There are a number of principles underlying the FSA's approach to the exercise of its enforcement powers:
The effectiveness of the regulatory regime depends to a significant extent on the maintenance of an open and cooperative relationship between the FSA and those whom it regulates.
The FSA will seek to exercise its enforcement powers in a manner that is transparent, proportionate and consistent with its publicly stated policies.
The FSA will seek to ensure fair treatment when exercising its enforcement powers. For example, the FSA's decision making process for regulatory enforcement cases generally gives an opportunity for both written and oral representations to be made, and also provides a facility for mediation (where settlement discussions are unlikely to lead to an agreed settlement1) in certain disciplinary cases (see DEC App 1).
The FSA has a range of enforcement powers and, in any particular enforcement situation, the FSA may need to consider which power to use and whether to use one or more powers. So in any particular case, it may often be necessary to refer to a number of chapters of the Enforcement manual. For example, in market abuse cases, it may be necessary to refer to ENF 2 (Information gathering and investigation powers), ENF 6 (Injunctions), ENF 9 (Restitution), ENF 14 (Sanctions for market abuse) and ENF 15 (Prosecution of criminal offences), as well as the Code of Market Conduct (see MAR 1). Appropriate cross-references have been included in each chapter to help the reader use this manual.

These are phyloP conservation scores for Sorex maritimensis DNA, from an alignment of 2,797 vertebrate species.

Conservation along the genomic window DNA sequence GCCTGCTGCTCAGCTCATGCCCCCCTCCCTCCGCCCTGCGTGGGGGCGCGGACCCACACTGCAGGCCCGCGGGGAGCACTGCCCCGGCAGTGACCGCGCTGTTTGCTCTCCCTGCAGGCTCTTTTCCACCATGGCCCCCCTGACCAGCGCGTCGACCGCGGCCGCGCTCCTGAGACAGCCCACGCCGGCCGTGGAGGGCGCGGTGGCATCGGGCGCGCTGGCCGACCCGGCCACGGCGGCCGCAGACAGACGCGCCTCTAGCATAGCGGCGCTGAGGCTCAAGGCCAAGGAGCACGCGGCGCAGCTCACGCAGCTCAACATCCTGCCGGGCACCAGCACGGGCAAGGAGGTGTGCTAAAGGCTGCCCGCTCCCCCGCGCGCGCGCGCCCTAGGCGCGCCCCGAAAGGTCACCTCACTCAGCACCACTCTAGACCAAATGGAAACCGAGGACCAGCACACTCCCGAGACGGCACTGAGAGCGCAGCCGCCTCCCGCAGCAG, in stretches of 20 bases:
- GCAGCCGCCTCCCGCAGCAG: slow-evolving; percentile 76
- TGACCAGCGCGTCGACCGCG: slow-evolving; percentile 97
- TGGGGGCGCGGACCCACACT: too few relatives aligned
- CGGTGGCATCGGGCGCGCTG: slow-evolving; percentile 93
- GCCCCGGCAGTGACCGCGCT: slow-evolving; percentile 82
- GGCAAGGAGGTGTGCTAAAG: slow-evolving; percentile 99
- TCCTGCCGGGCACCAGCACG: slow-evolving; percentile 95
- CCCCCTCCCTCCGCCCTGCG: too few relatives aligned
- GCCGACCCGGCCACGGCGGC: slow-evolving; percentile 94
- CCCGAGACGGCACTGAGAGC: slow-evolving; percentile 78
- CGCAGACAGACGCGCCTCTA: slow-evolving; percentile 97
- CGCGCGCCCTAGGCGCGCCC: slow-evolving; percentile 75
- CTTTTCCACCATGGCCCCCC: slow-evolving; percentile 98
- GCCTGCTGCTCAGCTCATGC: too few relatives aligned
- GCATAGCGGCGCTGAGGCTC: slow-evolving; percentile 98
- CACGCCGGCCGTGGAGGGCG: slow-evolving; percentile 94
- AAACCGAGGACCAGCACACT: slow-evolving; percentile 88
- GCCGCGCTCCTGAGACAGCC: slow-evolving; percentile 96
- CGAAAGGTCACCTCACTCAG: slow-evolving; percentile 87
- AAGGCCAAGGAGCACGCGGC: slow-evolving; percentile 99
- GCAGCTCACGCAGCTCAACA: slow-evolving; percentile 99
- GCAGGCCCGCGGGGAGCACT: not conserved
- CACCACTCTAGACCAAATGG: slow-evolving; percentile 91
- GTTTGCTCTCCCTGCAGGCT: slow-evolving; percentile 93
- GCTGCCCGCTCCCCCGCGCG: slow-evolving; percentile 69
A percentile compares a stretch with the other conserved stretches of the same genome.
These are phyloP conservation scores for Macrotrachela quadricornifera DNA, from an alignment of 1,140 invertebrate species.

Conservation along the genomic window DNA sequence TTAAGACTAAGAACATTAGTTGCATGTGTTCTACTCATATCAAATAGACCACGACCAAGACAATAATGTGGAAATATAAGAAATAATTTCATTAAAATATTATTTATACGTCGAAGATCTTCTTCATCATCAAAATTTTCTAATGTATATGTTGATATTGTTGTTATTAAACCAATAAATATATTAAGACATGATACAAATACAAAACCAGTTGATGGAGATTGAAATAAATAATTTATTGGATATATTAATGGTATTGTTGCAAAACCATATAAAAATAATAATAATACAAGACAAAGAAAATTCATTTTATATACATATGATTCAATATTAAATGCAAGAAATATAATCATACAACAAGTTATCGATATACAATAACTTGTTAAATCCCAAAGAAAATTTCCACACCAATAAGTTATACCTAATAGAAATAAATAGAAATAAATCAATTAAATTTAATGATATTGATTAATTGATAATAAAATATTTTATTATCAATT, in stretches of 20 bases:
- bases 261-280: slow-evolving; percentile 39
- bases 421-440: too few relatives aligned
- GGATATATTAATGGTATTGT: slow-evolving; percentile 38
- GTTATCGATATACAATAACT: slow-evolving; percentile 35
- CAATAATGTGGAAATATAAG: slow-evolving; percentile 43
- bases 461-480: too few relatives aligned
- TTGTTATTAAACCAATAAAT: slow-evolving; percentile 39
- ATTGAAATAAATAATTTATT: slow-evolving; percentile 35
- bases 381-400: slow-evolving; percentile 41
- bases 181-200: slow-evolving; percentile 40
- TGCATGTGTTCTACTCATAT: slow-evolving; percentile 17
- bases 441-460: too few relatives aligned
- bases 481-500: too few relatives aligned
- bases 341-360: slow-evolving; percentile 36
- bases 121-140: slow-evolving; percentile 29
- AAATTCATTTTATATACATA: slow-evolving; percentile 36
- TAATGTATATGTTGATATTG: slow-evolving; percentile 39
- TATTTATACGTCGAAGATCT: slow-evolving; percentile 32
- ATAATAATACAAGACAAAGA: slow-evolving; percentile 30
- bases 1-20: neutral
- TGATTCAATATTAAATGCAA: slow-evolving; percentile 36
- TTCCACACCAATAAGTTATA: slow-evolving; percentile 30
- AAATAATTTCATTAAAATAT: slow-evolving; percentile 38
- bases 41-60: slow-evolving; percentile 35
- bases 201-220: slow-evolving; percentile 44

The FSA has a range of regulatory tools to help it meet its regulatory objectives. The powers to conduct investigations which may lead to formal disciplinary action, together with powers to take intervention action and obtain restitution, are an important part of the FSA's toolkit, but there are many other regulatory tools that the FSA can use. The requirement for authorisation of firms and approval of persons in controlled functions aims to allow only those who satisfy the necessary criteria (including honesty, competence and financial soundness) to engage in regulated activity. Supervision enables the FSA to monitor and influence the behaviour of firms and approved persons.
Where a firm or other person has failed to comply with the requirements of the Act, the rules, or other relevant legislation (such as the Criminal Justice Act 1993, and the Money Laundering Regulations 1993), it may be appropriate to deal with this without the need for formal disciplinary or other enforcement action. The proactive supervision and monitoring of firms, and an open and cooperative relationship between firms and their supervisors, will, in some cases where a contravention has taken place, lead the FSA to decide against taking formal disciplinary action. However, in those cases, the FSA will expect the firm to act promptly to take the necessary remedial action agreed with its supervisors to deal with the FSA's concerns. If the firm does not do this, the FSA may take disciplinary or other enforcement action in respect of the original contravention.
The FSA's enforcement powers are exercised in, and reviewed by, the criminal courts, the civil courts and the Tribunal. For example, the FSA has power to prosecute particular offences in the criminal courts, it may seek to obtain injunctions in the civil courts, and its powers to impose disciplinary sanctions are subject to referral to the Tribunal.